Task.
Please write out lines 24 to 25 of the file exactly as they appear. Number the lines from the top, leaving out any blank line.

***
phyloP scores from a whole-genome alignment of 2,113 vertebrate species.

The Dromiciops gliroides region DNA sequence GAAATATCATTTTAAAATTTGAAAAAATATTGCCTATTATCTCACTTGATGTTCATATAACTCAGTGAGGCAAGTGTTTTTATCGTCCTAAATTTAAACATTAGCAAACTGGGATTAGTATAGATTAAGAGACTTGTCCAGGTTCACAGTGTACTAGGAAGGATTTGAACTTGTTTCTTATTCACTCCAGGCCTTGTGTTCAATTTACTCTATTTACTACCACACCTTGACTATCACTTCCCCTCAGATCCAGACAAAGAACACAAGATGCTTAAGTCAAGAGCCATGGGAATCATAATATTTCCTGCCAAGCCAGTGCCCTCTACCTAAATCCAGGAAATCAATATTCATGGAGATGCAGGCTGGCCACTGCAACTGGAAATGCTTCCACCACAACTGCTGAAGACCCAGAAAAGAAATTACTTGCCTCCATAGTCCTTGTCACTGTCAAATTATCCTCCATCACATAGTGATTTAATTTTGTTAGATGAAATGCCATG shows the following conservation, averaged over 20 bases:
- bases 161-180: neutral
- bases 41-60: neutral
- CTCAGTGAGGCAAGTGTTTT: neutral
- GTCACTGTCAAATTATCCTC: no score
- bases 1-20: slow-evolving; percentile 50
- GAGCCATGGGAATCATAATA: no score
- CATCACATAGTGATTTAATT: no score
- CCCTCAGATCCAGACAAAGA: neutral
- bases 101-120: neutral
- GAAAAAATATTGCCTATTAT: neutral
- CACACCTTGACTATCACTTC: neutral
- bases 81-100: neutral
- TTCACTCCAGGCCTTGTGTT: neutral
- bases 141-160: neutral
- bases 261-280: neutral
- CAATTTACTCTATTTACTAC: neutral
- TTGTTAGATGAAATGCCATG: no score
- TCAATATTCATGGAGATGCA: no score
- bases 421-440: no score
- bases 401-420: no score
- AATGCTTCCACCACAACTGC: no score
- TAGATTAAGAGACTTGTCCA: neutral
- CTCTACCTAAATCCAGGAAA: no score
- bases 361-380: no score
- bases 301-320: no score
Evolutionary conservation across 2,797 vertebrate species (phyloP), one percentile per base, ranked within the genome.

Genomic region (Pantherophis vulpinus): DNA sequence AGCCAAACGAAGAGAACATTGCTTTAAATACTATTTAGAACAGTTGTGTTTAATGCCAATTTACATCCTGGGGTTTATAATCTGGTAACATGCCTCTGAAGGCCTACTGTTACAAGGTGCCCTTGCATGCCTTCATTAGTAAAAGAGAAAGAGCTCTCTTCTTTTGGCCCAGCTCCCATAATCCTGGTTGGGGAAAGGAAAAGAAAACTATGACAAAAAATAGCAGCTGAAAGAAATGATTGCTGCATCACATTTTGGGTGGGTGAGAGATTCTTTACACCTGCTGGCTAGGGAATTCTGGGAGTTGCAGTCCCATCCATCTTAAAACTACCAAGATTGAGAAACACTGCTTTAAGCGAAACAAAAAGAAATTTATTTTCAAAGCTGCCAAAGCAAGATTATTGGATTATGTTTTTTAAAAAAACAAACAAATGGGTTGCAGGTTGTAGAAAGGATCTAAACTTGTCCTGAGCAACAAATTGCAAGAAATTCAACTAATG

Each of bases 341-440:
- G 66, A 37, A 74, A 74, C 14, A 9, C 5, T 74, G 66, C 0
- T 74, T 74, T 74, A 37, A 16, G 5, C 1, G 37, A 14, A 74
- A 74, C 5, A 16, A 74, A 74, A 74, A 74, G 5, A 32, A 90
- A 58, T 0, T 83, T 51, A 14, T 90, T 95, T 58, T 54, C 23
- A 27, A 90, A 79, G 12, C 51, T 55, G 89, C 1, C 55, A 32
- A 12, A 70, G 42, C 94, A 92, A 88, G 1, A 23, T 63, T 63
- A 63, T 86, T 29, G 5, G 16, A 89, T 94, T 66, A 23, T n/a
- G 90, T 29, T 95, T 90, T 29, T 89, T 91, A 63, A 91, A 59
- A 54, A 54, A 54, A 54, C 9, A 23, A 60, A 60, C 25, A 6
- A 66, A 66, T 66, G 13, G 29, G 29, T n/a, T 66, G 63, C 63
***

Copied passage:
- TAGATTAAGAGACTTGTCCA: neutral
- CTCTACCTAAATCCAGGAAA: no score